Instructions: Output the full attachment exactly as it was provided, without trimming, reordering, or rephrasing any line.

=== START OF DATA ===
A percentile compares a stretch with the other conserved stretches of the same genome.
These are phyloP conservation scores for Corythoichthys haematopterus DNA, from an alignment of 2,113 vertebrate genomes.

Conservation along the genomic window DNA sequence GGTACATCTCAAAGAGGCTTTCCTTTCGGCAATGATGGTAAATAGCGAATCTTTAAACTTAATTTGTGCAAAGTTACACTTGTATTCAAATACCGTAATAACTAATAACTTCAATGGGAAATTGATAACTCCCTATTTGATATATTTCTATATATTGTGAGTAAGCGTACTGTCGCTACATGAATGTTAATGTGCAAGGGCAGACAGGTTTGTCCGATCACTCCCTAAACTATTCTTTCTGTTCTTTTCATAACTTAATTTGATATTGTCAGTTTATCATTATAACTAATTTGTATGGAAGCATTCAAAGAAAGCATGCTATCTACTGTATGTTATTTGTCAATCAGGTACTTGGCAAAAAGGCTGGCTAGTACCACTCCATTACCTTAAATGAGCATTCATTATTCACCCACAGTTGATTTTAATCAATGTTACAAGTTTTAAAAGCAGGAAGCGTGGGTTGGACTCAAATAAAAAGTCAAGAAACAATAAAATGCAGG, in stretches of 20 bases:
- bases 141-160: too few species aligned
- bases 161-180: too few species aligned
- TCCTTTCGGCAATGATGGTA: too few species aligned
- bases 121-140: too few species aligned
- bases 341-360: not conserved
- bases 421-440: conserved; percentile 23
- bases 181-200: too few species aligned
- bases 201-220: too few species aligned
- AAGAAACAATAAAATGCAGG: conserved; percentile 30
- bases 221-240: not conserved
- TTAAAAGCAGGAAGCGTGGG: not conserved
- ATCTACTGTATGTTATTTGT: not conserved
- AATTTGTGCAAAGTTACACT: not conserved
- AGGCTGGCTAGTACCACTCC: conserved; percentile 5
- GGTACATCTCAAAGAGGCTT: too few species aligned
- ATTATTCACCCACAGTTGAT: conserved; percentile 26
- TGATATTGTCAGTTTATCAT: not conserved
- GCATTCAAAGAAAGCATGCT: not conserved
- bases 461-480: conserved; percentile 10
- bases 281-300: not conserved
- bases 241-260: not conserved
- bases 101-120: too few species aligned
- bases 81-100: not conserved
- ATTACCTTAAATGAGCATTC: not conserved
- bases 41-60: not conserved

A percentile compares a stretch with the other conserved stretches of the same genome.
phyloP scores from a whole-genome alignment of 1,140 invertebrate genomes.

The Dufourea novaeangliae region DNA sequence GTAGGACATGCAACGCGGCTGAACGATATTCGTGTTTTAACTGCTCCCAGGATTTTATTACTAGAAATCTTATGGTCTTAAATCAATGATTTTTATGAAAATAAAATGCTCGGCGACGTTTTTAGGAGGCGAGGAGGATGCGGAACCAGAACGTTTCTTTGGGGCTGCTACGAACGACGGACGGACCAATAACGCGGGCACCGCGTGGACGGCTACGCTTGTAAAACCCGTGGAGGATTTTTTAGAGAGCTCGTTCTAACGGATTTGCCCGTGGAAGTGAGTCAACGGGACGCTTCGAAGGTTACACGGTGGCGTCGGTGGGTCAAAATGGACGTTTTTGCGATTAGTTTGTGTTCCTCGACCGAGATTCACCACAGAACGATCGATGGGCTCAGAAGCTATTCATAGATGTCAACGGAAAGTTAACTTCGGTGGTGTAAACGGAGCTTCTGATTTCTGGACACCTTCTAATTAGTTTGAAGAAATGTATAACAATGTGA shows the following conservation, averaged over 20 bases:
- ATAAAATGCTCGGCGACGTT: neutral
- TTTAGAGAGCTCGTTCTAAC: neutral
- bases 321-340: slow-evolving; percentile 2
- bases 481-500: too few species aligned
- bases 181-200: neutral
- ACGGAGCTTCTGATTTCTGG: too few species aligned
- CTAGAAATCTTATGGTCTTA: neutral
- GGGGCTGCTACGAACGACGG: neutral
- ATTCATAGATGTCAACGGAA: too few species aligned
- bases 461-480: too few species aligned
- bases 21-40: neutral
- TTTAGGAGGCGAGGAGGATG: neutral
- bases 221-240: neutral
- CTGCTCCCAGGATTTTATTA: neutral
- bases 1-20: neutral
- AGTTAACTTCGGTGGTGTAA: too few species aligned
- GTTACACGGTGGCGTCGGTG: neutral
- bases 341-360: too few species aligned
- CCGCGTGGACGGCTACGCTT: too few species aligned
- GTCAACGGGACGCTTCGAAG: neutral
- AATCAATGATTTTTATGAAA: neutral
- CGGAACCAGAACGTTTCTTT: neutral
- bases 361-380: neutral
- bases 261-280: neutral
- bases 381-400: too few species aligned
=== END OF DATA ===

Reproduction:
A percentile compares a stretch with the other conserved stretches of the same genome.
These are phyloP conservation scores for Corythoichthys haematopterus DNA, from an alignment of 2,113 vertebrate genomes.

Conservation along the genomic window DNA sequence GGTACATCTCAAAGAGGCTTTCCTTTCGGCAATGATGGTAAATAGCGAATCTTTAAACTTAATTTGTGCAAAGTTACACTTGTATTCAAATACCGTAATAACTAATAACTTCAATGGGAAATTGATAACTCCCTATTTGATATATTTCTATATATTGTGAGTAAGCGTACTGTCGCTACATGAATGTTAATGTGCAAGGGCAGACAGGTTTGTCCGATCACTCCCTAAACTATTCTTTCTGTTCTTTTCATAACTTAATTTGATATTGTCAGTTTATCATTATAACTAATTTGTATGGAAGCATTCAAAGAAAGCATGCTATCTACTGTATGTTATTTGTCAATCAGGTACTTGGCAAAAAGGCTGGCTAGTACCACTCCATTACCTTAAATGAGCATTCATTATTCACCCACAGTTGATTTTAATCAATGTTACAAGTTTTAAAAGCAGGAAGCGTGGGTTGGACTCAAATAAAAAGTCAAGAAACAATAAAATGCAGG, in stretches of 20 bases:
- bases 141-160: too few species aligned
- bases 161-180: too few species aligned
- TCCTTTCGGCAATGATGGTA: too few species aligned
- bases 121-140: too few species aligned
- bases 341-360: not conserved
- bases 421-440: conserved; percentile 23
- bases 181-200: too few species aligned
- bases 201-220: too few species aligned
- AAGAAACAATAAAATGCAGG: conserved; percentile 30
- bases 221-240: not conserved
- TTAAAAGCAGGAAGCGTGGG: not conserved
- ATCTACTGTATGTTATTTGT: not conserved
- AATTTGTGCAAAGTTACACT: not conserved
- AGGCTGGCTAGTACCACTCC: conserved; percentile 5
- GGTACATCTCAAAGAGGCTT: too few species aligned
- ATTATTCACCCACAGTTGAT: conserved; percentile 26
- TGATATTGTCAGTTTATCAT: not conserved
- GCATTCAAAGAAAGCATGCT: not conserved
- bases 461-480: conserved; percentile 10
- bases 281-300: not conserved
- bases 241-260: not conserved
- bases 101-120: too few species aligned
- bases 81-100: not conserved
- ATTACCTTAAATGAGCATTC: not conserved
- bases 41-60: not conserved

A percentile compares a stretch with the other conserved stretches of the same genome.
phyloP scores from a whole-genome alignment of 1,140 invertebrate genomes.

The Dufourea novaeangliae region DNA sequence GTAGGACATGCAACGCGGCTGAACGATATTCGTGTTTTAACTGCTCCCAGGATTTTATTACTAGAAATCTTATGGTCTTAAATCAATGATTTTTATGAAAATAAAATGCTCGGCGACGTTTTTAGGAGGCGAGGAGGATGCGGAACCAGAACGTTTCTTTGGGGCTGCTACGAACGACGGACGGACCAATAACGCGGGCACCGCGTGGACGGCTACGCTTGTAAAACCCGTGGAGGATTTTTTAGAGAGCTCGTTCTAACGGATTTGCCCGTGGAAGTGAGTCAACGGGACGCTTCGAAGGTTACACGGTGGCGTCGGTGGGTCAAAATGGACGTTTTTGCGATTAGTTTGTGTTCCTCGACCGAGATTCACCACAGAACGATCGATGGGCTCAGAAGCTATTCATAGATGTCAACGGAAAGTTAACTTCGGTGGTGTAAACGGAGCTTCTGATTTCTGGACACCTTCTAATTAGTTTGAAGAAATGTATAACAATGTGA shows the following conservation, averaged over 20 bases:
- ATAAAATGCTCGGCGACGTT: neutral
- TTTAGAGAGCTCGTTCTAAC: neutral
- bases 321-340: slow-evolving; percentile 2
- bases 481-500: too few species aligned
- bases 181-200: neutral
- ACGGAGCTTCTGATTTCTGG: too few species aligned
- CTAGAAATCTTATGGTCTTA: neutral
- GGGGCTGCTACGAACGACGG: neutral
- ATTCATAGATGTCAACGGAA: too few species aligned
- bases 461-480: too few species aligned
- bases 21-40: neutral
- TTTAGGAGGCGAGGAGGATG: neutral
- bases 221-240: neutral
- CTGCTCCCAGGATTTTATTA: neutral
- bases 1-20: neutral
- AGTTAACTTCGGTGGTGTAA: too few species aligned
- GTTACACGGTGGCGTCGGTG: neutral
- bases 341-360: too few species aligned
- CCGCGTGGACGGCTACGCTT: too few species aligned
- GTCAACGGGACGCTTCGAAG: neutral
- AATCAATGATTTTTATGAAA: neutral
- CGGAACCAGAACGTTTCTTT: neutral
- bases 361-380: neutral
- bases 261-280: neutral
- bases 381-400: too few species aligned